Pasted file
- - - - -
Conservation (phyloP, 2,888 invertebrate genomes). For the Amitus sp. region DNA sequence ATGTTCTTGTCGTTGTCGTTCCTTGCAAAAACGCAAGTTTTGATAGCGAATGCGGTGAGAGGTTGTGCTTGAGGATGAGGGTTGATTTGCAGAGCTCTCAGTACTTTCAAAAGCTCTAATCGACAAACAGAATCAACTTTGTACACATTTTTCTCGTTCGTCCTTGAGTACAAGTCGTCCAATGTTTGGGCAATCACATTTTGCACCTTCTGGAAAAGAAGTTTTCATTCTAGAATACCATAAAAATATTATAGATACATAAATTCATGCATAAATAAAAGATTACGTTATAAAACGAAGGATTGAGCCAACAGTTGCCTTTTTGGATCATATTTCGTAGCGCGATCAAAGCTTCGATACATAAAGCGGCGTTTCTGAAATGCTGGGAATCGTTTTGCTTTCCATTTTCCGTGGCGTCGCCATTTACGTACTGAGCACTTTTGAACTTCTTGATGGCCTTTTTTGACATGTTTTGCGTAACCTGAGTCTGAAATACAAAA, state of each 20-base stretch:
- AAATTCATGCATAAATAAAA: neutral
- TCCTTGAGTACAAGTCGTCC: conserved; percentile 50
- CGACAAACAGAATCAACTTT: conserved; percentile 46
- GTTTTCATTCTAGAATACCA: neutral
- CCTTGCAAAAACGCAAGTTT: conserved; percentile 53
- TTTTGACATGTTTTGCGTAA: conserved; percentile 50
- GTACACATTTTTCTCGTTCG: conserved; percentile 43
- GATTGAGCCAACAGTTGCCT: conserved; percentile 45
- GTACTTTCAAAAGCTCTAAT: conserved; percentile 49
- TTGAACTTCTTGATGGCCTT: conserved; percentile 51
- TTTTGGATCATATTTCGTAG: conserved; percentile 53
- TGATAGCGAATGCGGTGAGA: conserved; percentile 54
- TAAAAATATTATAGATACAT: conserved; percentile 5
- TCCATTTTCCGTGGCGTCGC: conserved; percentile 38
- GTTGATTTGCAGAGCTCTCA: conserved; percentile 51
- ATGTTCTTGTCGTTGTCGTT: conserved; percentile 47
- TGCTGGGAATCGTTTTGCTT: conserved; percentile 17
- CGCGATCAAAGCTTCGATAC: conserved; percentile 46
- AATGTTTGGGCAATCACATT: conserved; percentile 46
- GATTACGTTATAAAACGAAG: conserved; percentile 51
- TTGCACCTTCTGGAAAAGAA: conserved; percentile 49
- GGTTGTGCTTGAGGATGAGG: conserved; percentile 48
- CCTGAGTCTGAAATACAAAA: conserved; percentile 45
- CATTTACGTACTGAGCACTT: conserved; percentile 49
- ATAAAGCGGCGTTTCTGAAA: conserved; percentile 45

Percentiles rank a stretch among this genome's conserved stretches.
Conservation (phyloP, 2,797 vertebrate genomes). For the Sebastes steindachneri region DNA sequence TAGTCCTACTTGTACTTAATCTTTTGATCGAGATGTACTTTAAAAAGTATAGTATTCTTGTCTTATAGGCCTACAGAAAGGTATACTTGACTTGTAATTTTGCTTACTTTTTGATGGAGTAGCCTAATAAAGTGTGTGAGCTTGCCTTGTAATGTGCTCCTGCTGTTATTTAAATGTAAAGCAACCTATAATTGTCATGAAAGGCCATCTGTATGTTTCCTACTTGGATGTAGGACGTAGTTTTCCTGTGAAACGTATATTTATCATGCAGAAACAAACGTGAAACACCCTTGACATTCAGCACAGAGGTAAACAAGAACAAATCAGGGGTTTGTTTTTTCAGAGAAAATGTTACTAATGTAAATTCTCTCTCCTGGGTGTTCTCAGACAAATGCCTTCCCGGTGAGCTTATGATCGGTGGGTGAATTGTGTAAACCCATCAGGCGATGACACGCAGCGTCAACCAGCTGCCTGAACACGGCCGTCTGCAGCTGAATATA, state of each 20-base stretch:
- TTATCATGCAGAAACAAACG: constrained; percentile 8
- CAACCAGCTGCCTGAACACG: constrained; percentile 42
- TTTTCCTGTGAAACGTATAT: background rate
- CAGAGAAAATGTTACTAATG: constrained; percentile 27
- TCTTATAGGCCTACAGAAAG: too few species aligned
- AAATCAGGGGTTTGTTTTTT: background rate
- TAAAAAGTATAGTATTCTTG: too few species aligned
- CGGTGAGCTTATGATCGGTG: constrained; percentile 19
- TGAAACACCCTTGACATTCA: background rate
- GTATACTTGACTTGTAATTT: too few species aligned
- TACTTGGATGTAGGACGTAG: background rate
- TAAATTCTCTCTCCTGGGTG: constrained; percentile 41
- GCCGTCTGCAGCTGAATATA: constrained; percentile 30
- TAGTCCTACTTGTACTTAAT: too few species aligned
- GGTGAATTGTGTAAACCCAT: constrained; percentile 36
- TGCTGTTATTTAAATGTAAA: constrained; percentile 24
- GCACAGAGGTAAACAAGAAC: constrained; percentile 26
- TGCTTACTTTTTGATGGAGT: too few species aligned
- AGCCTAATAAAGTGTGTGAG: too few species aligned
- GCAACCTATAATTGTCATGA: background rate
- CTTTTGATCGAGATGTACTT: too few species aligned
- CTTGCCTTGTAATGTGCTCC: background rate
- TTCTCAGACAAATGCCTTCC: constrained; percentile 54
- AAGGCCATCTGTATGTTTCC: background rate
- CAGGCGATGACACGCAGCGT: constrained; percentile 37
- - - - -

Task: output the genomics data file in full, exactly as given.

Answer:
Conservation (phyloP, 2,888 invertebrate genomes). For the Amitus sp. region DNA sequence ATGTTCTTGTCGTTGTCGTTCCTTGCAAAAACGCAAGTTTTGATAGCGAATGCGGTGAGAGGTTGTGCTTGAGGATGAGGGTTGATTTGCAGAGCTCTCAGTACTTTCAAAAGCTCTAATCGACAAACAGAATCAACTTTGTACACATTTTTCTCGTTCGTCCTTGAGTACAAGTCGTCCAATGTTTGGGCAATCACATTTTGCACCTTCTGGAAAAGAAGTTTTCATTCTAGAATACCATAAAAATATTATAGATACATAAATTCATGCATAAATAAAAGATTACGTTATAAAACGAAGGATTGAGCCAACAGTTGCCTTTTTGGATCATATTTCGTAGCGCGATCAAAGCTTCGATACATAAAGCGGCGTTTCTGAAATGCTGGGAATCGTTTTGCTTTCCATTTTCCGTGGCGTCGCCATTTACGTACTGAGCACTTTTGAACTTCTTGATGGCCTTTTTTGACATGTTTTGCGTAACCTGAGTCTGAAATACAAAA, state of each 20-base stretch:
- AAATTCATGCATAAATAAAA: neutral
- TCCTTGAGTACAAGTCGTCC: conserved; percentile 50
- CGACAAACAGAATCAACTTT: conserved; percentile 46
- GTTTTCATTCTAGAATACCA: neutral
- CCTTGCAAAAACGCAAGTTT: conserved; percentile 53
- TTTTGACATGTTTTGCGTAA: conserved; percentile 50
- GTACACATTTTTCTCGTTCG: conserved; percentile 43
- GATTGAGCCAACAGTTGCCT: conserved; percentile 45
- GTACTTTCAAAAGCTCTAAT: conserved; percentile 49
- TTGAACTTCTTGATGGCCTT: conserved; percentile 51
- TTTTGGATCATATTTCGTAG: conserved; percentile 53
- TGATAGCGAATGCGGTGAGA: conserved; percentile 54
- TAAAAATATTATAGATACAT: conserved; percentile 5
- TCCATTTTCCGTGGCGTCGC: conserved; percentile 38
- GTTGATTTGCAGAGCTCTCA: conserved; percentile 51
- ATGTTCTTGTCGTTGTCGTT: conserved; percentile 47
- TGCTGGGAATCGTTTTGCTT: conserved; percentile 17
- CGCGATCAAAGCTTCGATAC: conserved; percentile 46
- AATGTTTGGGCAATCACATT: conserved; percentile 46
- GATTACGTTATAAAACGAAG: conserved; percentile 51
- TTGCACCTTCTGGAAAAGAA: conserved; percentile 49
- GGTTGTGCTTGAGGATGAGG: conserved; percentile 48
- CCTGAGTCTGAAATACAAAA: conserved; percentile 45
- CATTTACGTACTGAGCACTT: conserved; percentile 49
- ATAAAGCGGCGTTTCTGAAA: conserved; percentile 45

Percentiles rank a stretch among this genome's conserved stretches.
Conservation (phyloP, 2,797 vertebrate genomes). For the Sebastes steindachneri region DNA sequence TAGTCCTACTTGTACTTAATCTTTTGATCGAGATGTACTTTAAAAAGTATAGTATTCTTGTCTTATAGGCCTACAGAAAGGTATACTTGACTTGTAATTTTGCTTACTTTTTGATGGAGTAGCCTAATAAAGTGTGTGAGCTTGCCTTGTAATGTGCTCCTGCTGTTATTTAAATGTAAAGCAACCTATAATTGTCATGAAAGGCCATCTGTATGTTTCCTACTTGGATGTAGGACGTAGTTTTCCTGTGAAACGTATATTTATCATGCAGAAACAAACGTGAAACACCCTTGACATTCAGCACAGAGGTAAACAAGAACAAATCAGGGGTTTGTTTTTTCAGAGAAAATGTTACTAATGTAAATTCTCTCTCCTGGGTGTTCTCAGACAAATGCCTTCCCGGTGAGCTTATGATCGGTGGGTGAATTGTGTAAACCCATCAGGCGATGACACGCAGCGTCAACCAGCTGCCTGAACACGGCCGTCTGCAGCTGAATATA, state of each 20-base stretch:
- TTATCATGCAGAAACAAACG: constrained; percentile 8
- CAACCAGCTGCCTGAACACG: constrained; percentile 42
- TTTTCCTGTGAAACGTATAT: background rate
- CAGAGAAAATGTTACTAATG: constrained; percentile 27
- TCTTATAGGCCTACAGAAAG: too few species aligned
- AAATCAGGGGTTTGTTTTTT: background rate
- TAAAAAGTATAGTATTCTTG: too few species aligned
- CGGTGAGCTTATGATCGGTG: constrained; percentile 19
- TGAAACACCCTTGACATTCA: background rate
- GTATACTTGACTTGTAATTT: too few species aligned
- TACTTGGATGTAGGACGTAG: background rate
- TAAATTCTCTCTCCTGGGTG: constrained; percentile 41
- GCCGTCTGCAGCTGAATATA: constrained; percentile 30
- TAGTCCTACTTGTACTTAAT: too few species aligned
- GGTGAATTGTGTAAACCCAT: constrained; percentile 36
- TGCTGTTATTTAAATGTAAA: constrained; percentile 24
- GCACAGAGGTAAACAAGAAC: constrained; percentile 26
- TGCTTACTTTTTGATGGAGT: too few species aligned
- AGCCTAATAAAGTGTGTGAG: too few species aligned
- GCAACCTATAATTGTCATGA: background rate
- CTTTTGATCGAGATGTACTT: too few species aligned
- CTTGCCTTGTAATGTGCTCC: background rate
- TTCTCAGACAAATGCCTTCC: constrained; percentile 54
- AAGGCCATCTGTATGTTTCC: background rate
- CAGGCGATGACACGCAGCGT: constrained; percentile 37